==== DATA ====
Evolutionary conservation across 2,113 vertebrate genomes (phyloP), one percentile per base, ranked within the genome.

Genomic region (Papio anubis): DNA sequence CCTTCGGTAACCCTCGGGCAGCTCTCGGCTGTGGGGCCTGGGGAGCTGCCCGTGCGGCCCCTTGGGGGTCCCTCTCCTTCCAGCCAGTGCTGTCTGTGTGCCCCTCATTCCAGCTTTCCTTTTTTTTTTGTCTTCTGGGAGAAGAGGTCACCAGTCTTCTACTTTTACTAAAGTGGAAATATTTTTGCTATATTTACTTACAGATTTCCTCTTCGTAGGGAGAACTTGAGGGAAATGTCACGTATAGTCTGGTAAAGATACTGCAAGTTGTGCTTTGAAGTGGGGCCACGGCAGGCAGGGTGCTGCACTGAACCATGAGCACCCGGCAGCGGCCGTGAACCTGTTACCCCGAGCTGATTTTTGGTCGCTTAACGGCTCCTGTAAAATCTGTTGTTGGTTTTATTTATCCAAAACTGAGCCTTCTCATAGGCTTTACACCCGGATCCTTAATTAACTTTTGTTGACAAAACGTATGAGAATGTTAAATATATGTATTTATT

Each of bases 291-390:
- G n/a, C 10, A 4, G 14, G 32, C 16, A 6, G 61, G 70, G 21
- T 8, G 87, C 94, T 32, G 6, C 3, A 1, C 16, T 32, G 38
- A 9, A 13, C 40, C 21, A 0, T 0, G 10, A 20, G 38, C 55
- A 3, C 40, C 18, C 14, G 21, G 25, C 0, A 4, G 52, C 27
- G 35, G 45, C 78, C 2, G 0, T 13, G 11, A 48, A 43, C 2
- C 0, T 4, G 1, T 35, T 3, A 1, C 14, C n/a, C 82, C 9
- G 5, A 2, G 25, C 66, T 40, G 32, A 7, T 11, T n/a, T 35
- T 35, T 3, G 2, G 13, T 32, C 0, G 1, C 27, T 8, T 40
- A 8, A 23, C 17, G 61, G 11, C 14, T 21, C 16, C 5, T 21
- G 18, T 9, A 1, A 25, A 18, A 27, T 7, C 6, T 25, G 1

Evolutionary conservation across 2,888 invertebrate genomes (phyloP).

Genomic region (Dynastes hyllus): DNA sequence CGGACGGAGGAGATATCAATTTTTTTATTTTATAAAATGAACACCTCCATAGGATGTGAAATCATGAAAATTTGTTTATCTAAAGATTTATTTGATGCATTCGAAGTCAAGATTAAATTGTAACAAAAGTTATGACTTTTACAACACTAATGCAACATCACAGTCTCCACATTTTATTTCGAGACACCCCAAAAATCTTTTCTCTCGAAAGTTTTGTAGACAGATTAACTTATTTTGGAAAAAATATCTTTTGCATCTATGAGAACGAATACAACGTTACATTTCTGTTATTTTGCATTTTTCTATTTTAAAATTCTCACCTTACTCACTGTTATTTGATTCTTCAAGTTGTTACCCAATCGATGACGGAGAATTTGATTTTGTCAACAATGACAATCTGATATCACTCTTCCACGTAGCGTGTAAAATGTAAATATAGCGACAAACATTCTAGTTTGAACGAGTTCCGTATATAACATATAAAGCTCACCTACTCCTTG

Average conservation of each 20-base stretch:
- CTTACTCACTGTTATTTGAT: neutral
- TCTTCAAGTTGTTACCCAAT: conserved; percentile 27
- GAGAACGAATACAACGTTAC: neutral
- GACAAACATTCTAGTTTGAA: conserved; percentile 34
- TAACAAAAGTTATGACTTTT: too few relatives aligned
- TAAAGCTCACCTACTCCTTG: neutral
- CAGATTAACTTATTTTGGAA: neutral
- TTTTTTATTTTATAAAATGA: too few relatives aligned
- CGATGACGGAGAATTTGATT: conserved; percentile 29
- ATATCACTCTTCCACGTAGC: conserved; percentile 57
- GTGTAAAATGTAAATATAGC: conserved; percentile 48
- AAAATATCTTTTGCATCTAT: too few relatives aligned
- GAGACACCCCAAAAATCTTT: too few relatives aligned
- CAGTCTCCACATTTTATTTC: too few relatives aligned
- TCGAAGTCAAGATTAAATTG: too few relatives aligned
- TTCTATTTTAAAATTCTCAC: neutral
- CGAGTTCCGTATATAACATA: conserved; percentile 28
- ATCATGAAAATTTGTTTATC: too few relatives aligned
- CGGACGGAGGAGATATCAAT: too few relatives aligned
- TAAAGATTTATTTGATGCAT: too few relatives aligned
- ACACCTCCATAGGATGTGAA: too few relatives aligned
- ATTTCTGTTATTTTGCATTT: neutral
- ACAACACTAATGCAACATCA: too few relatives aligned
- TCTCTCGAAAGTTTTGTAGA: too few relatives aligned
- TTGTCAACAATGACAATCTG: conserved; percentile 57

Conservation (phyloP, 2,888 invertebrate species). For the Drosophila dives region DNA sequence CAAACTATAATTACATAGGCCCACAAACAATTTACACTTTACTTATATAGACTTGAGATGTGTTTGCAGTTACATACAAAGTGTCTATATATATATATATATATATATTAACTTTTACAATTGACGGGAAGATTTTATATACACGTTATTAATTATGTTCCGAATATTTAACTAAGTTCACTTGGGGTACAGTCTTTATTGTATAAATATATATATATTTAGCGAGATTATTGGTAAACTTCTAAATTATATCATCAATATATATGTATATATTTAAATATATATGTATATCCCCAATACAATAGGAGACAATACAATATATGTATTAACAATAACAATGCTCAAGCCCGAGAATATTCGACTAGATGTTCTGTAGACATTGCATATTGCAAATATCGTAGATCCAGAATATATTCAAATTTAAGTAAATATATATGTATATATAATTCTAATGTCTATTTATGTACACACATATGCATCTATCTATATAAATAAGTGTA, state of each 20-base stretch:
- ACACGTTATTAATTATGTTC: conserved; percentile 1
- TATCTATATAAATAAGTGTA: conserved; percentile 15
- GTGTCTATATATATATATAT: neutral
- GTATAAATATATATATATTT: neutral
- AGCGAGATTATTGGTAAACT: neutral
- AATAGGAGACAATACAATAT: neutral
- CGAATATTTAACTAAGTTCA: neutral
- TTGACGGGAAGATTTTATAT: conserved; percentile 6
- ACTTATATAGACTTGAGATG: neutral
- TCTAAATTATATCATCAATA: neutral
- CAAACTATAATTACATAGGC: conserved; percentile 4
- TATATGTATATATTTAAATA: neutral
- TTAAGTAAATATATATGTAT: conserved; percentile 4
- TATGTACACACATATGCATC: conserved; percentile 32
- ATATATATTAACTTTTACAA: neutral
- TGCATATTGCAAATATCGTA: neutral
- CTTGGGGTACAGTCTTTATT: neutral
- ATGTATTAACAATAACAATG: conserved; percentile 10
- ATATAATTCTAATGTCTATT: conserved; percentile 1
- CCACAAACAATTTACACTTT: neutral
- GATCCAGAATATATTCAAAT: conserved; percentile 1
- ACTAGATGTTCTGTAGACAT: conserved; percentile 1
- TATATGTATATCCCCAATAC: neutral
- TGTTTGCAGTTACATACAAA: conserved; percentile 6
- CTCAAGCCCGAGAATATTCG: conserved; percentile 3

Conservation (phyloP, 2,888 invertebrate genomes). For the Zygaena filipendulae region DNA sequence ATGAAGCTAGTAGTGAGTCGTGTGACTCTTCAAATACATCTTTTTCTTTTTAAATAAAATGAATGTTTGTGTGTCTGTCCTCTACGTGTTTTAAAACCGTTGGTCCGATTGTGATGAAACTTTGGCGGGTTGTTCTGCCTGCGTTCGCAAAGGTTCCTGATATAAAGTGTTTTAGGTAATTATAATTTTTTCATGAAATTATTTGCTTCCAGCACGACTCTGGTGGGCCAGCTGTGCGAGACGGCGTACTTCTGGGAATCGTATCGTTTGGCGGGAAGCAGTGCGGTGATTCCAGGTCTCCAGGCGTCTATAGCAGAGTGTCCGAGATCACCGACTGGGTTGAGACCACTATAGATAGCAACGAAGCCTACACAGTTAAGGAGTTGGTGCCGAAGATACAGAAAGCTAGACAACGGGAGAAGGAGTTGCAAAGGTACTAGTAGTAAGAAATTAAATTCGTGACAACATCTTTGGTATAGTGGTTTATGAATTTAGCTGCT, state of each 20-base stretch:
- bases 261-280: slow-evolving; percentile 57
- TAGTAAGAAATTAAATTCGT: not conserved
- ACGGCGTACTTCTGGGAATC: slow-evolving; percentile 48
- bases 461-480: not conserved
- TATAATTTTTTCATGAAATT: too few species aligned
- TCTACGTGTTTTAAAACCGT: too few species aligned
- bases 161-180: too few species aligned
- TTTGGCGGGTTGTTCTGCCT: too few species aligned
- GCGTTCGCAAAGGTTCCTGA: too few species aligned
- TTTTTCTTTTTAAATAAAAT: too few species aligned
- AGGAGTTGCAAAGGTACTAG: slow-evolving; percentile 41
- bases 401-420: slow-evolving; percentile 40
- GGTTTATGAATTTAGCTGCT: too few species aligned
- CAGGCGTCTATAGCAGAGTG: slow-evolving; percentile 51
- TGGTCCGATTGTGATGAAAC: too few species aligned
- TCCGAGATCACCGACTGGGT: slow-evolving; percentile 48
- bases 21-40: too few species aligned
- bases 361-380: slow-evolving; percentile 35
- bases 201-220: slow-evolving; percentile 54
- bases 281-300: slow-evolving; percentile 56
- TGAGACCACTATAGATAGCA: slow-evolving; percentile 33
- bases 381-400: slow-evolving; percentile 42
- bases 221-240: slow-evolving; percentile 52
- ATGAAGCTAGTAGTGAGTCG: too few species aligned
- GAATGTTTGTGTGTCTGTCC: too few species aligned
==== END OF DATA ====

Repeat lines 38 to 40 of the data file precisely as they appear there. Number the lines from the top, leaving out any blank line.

- ATTTCTGTTATTTTGCATTT: neutral
- ACAACACTAATGCAACATCA: too few relatives aligned
- TCTCTCGAAAGTTTTGTAGA: too few relatives aligned